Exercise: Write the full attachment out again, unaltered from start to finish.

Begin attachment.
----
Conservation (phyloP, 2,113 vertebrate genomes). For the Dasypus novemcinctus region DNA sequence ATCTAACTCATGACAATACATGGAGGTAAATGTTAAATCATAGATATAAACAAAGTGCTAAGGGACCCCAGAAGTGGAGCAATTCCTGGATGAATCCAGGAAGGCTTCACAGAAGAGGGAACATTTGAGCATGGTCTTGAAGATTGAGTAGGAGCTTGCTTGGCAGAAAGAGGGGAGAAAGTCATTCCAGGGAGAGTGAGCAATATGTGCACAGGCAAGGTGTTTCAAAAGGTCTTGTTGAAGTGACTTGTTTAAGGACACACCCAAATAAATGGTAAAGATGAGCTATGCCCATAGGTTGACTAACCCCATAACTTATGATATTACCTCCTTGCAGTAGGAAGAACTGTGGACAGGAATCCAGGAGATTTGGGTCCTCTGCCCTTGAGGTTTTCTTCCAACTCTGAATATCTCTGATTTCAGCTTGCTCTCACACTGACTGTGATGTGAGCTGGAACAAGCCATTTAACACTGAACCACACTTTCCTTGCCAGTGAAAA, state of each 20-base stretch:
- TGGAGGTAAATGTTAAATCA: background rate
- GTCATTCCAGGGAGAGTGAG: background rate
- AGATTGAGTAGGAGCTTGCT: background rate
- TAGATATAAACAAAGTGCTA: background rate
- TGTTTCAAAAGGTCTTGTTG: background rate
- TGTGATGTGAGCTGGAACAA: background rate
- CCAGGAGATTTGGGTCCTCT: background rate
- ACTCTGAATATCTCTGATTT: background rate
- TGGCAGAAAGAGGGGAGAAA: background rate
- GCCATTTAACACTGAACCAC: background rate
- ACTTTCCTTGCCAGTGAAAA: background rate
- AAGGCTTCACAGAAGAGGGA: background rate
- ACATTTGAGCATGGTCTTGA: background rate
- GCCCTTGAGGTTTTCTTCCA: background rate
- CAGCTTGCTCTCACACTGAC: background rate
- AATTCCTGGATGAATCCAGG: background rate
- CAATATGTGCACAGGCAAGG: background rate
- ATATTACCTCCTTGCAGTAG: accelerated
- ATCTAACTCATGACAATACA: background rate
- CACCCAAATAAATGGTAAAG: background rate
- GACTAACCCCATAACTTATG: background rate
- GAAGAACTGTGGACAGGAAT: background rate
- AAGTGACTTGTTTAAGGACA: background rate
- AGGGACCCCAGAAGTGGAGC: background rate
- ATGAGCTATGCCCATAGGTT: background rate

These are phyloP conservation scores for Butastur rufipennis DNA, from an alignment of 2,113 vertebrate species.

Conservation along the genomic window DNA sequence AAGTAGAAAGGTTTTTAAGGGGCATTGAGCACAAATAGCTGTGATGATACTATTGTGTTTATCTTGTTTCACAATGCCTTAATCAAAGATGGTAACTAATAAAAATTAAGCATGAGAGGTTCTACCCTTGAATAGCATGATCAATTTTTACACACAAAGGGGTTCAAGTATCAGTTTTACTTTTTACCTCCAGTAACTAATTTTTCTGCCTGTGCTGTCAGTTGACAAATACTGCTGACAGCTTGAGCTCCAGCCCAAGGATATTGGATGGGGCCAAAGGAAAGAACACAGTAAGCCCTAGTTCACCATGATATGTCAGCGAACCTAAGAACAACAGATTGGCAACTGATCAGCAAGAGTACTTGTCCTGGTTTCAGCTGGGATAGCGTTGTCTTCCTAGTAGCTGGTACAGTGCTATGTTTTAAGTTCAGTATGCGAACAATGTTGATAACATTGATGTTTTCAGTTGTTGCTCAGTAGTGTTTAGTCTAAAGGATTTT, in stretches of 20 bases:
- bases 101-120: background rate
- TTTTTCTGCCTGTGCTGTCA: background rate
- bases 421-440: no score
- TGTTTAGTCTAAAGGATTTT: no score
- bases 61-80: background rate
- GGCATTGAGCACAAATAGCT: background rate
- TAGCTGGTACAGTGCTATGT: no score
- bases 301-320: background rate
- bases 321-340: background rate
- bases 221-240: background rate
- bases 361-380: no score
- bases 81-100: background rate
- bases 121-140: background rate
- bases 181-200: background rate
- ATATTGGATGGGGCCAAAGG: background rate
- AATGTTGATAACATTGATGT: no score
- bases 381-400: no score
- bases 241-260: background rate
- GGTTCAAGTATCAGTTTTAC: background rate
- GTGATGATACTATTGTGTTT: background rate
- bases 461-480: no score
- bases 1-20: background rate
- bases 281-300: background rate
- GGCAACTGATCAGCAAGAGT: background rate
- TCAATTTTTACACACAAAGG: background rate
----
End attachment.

Conservation (phyloP, 2,113 vertebrate genomes). For the Dasypus novemcinctus region DNA sequence ATCTAACTCATGACAATACATGGAGGTAAATGTTAAATCATAGATATAAACAAAGTGCTAAGGGACCCCAGAAGTGGAGCAATTCCTGGATGAATCCAGGAAGGCTTCACAGAAGAGGGAACATTTGAGCATGGTCTTGAAGATTGAGTAGGAGCTTGCTTGGCAGAAAGAGGGGAGAAAGTCATTCCAGGGAGAGTGAGCAATATGTGCACAGGCAAGGTGTTTCAAAAGGTCTTGTTGAAGTGACTTGTTTAAGGACACACCCAAATAAATGGTAAAGATGAGCTATGCCCATAGGTTGACTAACCCCATAACTTATGATATTACCTCCTTGCAGTAGGAAGAACTGTGGACAGGAATCCAGGAGATTTGGGTCCTCTGCCCTTGAGGTTTTCTTCCAACTCTGAATATCTCTGATTTCAGCTTGCTCTCACACTGACTGTGATGTGAGCTGGAACAAGCCATTTAACACTGAACCACACTTTCCTTGCCAGTGAAAA, state of each 20-base stretch:
- TGGAGGTAAATGTTAAATCA: background rate
- GTCATTCCAGGGAGAGTGAG: background rate
- AGATTGAGTAGGAGCTTGCT: background rate
- TAGATATAAACAAAGTGCTA: background rate
- TGTTTCAAAAGGTCTTGTTG: background rate
- TGTGATGTGAGCTGGAACAA: background rate
- CCAGGAGATTTGGGTCCTCT: background rate
- ACTCTGAATATCTCTGATTT: background rate
- TGGCAGAAAGAGGGGAGAAA: background rate
- GCCATTTAACACTGAACCAC: background rate
- ACTTTCCTTGCCAGTGAAAA: background rate
- AAGGCTTCACAGAAGAGGGA: background rate
- ACATTTGAGCATGGTCTTGA: background rate
- GCCCTTGAGGTTTTCTTCCA: background rate
- CAGCTTGCTCTCACACTGAC: background rate
- AATTCCTGGATGAATCCAGG: background rate
- CAATATGTGCACAGGCAAGG: background rate
- ATATTACCTCCTTGCAGTAG: accelerated
- ATCTAACTCATGACAATACA: background rate
- CACCCAAATAAATGGTAAAG: background rate
- GACTAACCCCATAACTTATG: background rate
- GAAGAACTGTGGACAGGAAT: background rate
- AAGTGACTTGTTTAAGGACA: background rate
- AGGGACCCCAGAAGTGGAGC: background rate
- ATGAGCTATGCCCATAGGTT: background rate

These are phyloP conservation scores for Butastur rufipennis DNA, from an alignment of 2,113 vertebrate species.

Conservation along the genomic window DNA sequence AAGTAGAAAGGTTTTTAAGGGGCATTGAGCACAAATAGCTGTGATGATACTATTGTGTTTATCTTGTTTCACAATGCCTTAATCAAAGATGGTAACTAATAAAAATTAAGCATGAGAGGTTCTACCCTTGAATAGCATGATCAATTTTTACACACAAAGGGGTTCAAGTATCAGTTTTACTTTTTACCTCCAGTAACTAATTTTTCTGCCTGTGCTGTCAGTTGACAAATACTGCTGACAGCTTGAGCTCCAGCCCAAGGATATTGGATGGGGCCAAAGGAAAGAACACAGTAAGCCCTAGTTCACCATGATATGTCAGCGAACCTAAGAACAACAGATTGGCAACTGATCAGCAAGAGTACTTGTCCTGGTTTCAGCTGGGATAGCGTTGTCTTCCTAGTAGCTGGTACAGTGCTATGTTTTAAGTTCAGTATGCGAACAATGTTGATAACATTGATGTTTTCAGTTGTTGCTCAGTAGTGTTTAGTCTAAAGGATTTT, in stretches of 20 bases:
- bases 101-120: background rate
- TTTTTCTGCCTGTGCTGTCA: background rate
- bases 421-440: no score
- TGTTTAGTCTAAAGGATTTT: no score
- bases 61-80: background rate
- GGCATTGAGCACAAATAGCT: background rate
- TAGCTGGTACAGTGCTATGT: no score
- bases 301-320: background rate
- bases 321-340: background rate
- bases 221-240: background rate
- bases 361-380: no score
- bases 81-100: background rate
- bases 121-140: background rate
- bases 181-200: background rate
- ATATTGGATGGGGCCAAAGG: background rate
- AATGTTGATAACATTGATGT: no score
- bases 381-400: no score
- bases 241-260: background rate
- GGTTCAAGTATCAGTTTTAC: background rate
- GTGATGATACTATTGTGTTT: background rate
- bases 461-480: no score
- bases 1-20: background rate
- bases 281-300: background rate
- GGCAACTGATCAGCAAGAGT: background rate
- TCAATTTTTACACACAAAGG: background rate